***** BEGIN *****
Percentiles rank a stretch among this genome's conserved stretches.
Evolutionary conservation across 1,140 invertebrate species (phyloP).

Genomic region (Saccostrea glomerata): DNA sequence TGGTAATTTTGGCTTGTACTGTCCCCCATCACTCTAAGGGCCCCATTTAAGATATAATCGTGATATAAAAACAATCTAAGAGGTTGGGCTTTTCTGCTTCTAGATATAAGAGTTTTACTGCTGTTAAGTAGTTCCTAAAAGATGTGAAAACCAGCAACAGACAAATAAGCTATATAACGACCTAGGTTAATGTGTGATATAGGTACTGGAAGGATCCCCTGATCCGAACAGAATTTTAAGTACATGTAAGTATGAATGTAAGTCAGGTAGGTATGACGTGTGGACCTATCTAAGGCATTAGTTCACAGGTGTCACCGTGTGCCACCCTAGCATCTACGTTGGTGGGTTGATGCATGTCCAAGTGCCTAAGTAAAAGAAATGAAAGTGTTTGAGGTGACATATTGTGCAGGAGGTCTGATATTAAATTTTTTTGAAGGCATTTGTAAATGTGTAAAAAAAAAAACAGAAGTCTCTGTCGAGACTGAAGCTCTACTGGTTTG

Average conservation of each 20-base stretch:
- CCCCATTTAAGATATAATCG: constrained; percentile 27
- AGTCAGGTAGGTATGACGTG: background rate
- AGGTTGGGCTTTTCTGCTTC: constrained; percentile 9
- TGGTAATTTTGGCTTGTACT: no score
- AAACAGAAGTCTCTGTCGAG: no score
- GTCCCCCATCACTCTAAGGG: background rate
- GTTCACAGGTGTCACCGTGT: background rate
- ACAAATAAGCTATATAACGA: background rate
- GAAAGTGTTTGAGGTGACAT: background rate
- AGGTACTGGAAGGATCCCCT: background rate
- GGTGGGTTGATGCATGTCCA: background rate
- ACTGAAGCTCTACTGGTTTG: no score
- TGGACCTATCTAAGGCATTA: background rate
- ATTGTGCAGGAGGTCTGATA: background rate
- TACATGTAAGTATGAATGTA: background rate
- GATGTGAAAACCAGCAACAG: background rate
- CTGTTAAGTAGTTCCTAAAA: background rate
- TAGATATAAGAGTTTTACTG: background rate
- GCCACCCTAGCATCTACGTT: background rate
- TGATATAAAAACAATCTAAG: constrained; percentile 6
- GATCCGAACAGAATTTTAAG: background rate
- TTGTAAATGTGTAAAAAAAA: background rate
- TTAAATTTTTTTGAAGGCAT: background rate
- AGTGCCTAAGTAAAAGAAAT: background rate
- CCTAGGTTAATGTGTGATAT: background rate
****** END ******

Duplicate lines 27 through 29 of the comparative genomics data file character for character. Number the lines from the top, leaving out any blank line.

- TTAAATTTTTTTGAAGGCAT: background rate
- AGTGCCTAAGTAAAAGAAAT: background rate
- CCTAGGTTAATGTGTGATAT: background rate